The number of cyclones in the Arabian Sea are becoming more frequent over the past few years. Cyclone Tauktae, is one recent example.
This is the first time since the start of satellite records in 1980 in India, that there have been four consecutive years of pre-monsoon cyclones in the Arabian Sea from 2018 to 2021.
Cyclone Tauktae is reportedly the biggest cyclone to hit western India in the last three decades.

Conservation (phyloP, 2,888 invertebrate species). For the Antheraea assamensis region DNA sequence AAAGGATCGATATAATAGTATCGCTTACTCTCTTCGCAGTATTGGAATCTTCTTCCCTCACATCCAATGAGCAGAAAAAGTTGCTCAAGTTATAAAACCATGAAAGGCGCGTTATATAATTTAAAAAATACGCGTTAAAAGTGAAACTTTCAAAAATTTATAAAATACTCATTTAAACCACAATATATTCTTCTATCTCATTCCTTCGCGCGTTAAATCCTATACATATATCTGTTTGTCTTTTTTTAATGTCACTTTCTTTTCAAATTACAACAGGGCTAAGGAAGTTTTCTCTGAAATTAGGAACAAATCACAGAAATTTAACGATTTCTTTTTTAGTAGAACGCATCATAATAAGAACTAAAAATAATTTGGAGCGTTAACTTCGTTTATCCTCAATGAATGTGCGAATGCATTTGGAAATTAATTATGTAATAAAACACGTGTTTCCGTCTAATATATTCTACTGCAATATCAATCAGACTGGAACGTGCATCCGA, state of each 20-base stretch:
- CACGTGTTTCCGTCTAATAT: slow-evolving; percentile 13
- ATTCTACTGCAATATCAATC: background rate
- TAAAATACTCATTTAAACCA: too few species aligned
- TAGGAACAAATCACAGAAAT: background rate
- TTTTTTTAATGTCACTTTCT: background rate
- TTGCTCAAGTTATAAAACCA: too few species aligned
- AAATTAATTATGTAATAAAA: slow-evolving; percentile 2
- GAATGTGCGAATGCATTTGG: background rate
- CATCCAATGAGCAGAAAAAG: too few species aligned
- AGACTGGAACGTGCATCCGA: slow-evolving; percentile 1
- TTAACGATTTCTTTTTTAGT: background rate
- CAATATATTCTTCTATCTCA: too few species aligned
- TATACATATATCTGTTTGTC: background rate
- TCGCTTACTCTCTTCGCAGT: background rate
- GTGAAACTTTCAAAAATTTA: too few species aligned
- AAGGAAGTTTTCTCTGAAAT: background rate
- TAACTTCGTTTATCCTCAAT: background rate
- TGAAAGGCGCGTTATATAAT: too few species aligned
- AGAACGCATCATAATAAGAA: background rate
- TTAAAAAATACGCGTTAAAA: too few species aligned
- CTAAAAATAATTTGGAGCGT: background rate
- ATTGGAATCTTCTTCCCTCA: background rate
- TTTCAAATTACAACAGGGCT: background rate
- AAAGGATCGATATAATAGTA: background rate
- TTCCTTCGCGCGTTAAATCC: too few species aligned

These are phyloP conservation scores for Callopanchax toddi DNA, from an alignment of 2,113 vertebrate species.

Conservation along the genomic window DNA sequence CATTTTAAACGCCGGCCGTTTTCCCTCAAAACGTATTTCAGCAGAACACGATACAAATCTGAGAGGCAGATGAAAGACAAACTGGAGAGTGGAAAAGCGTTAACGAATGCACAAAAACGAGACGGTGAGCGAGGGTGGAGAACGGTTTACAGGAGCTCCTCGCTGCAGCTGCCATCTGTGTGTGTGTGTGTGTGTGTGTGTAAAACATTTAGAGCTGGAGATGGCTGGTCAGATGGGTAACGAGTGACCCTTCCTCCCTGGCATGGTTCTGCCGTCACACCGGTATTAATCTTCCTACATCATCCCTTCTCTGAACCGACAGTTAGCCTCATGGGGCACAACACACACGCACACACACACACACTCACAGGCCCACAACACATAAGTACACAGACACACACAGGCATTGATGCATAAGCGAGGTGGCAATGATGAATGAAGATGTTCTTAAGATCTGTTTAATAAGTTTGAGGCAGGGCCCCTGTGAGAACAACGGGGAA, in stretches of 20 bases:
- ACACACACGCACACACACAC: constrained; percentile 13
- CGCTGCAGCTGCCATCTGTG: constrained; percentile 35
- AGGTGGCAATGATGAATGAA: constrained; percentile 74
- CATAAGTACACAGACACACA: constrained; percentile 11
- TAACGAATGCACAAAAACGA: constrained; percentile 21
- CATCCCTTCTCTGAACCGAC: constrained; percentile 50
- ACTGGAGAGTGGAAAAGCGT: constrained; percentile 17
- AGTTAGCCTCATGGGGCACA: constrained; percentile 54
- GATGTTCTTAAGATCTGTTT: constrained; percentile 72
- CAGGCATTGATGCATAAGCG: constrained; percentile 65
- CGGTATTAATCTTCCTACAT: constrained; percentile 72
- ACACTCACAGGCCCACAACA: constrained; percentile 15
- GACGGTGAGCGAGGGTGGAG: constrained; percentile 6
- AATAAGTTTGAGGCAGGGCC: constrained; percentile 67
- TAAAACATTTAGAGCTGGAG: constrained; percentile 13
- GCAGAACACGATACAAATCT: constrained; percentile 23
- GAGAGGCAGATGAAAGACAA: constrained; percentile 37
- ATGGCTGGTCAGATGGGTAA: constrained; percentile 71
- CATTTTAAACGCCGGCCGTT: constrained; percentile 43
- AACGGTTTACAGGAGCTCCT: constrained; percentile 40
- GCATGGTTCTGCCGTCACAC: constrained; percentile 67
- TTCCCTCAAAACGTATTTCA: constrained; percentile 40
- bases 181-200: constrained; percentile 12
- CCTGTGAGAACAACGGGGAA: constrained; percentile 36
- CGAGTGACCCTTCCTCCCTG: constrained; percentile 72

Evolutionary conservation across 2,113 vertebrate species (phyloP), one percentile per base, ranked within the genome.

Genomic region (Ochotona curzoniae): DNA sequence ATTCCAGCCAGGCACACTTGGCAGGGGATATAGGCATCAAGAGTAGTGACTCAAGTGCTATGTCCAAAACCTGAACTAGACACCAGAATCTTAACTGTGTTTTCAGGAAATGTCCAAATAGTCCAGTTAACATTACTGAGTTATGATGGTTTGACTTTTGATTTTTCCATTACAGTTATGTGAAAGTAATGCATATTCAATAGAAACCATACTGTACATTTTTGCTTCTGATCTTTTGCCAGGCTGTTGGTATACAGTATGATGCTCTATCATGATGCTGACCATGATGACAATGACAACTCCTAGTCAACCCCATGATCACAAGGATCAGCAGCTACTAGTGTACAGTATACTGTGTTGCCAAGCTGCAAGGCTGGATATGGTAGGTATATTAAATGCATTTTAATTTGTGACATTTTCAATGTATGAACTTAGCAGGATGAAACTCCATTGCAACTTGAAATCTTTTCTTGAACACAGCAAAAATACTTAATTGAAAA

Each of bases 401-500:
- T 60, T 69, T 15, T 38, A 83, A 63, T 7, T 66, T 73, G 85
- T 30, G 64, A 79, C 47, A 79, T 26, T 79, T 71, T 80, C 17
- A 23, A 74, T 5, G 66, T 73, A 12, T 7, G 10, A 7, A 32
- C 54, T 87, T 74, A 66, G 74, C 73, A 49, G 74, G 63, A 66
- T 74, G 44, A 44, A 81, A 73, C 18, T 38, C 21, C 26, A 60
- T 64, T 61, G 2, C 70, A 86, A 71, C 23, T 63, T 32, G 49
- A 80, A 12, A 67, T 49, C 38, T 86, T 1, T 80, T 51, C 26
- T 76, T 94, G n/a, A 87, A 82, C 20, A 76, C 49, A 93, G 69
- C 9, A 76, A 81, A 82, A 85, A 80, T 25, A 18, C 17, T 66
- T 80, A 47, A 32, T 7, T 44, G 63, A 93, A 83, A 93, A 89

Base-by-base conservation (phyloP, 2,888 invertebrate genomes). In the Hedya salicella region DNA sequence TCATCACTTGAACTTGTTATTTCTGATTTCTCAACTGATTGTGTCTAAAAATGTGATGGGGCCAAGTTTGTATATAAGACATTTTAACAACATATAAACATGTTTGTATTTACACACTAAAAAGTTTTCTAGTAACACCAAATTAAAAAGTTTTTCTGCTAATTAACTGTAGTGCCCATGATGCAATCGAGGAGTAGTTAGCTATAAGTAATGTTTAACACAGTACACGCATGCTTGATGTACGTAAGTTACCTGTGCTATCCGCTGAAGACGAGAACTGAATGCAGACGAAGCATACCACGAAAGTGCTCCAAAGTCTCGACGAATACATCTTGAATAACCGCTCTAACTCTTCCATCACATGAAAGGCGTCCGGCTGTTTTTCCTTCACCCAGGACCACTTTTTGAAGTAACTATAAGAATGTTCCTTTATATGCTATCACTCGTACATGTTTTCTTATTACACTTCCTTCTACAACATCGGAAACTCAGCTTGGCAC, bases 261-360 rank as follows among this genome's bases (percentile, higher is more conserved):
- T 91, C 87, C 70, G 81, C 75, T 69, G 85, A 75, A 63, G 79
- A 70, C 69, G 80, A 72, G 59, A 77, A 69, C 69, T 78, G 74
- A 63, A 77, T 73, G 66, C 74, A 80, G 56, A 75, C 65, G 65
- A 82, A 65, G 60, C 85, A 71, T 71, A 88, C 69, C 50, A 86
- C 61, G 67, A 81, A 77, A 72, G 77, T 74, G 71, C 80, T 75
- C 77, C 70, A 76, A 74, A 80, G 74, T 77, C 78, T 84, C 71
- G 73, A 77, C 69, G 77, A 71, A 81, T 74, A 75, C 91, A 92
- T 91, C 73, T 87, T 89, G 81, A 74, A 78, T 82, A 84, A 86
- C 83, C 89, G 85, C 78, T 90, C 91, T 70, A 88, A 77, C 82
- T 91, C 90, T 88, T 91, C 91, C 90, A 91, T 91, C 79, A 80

Usually, out of five storms that would arise every year, only one would be in the Arabian Sea, while the rest would all be in the Bay of Bengal.
In 2019, the Arabian Sea overtook the Bay of Bengal with five cyclones to three.
Scientists attribute the increased frequency of cyclones in the Arabian Sea to man-made climate change.
Oceans soak up more than 90 percent of the heat generated by greenhouse gases, leading to rising water temperatures. As cyclones draw their energy from warm waters, the rising temperatures are causing intense storms to become more common.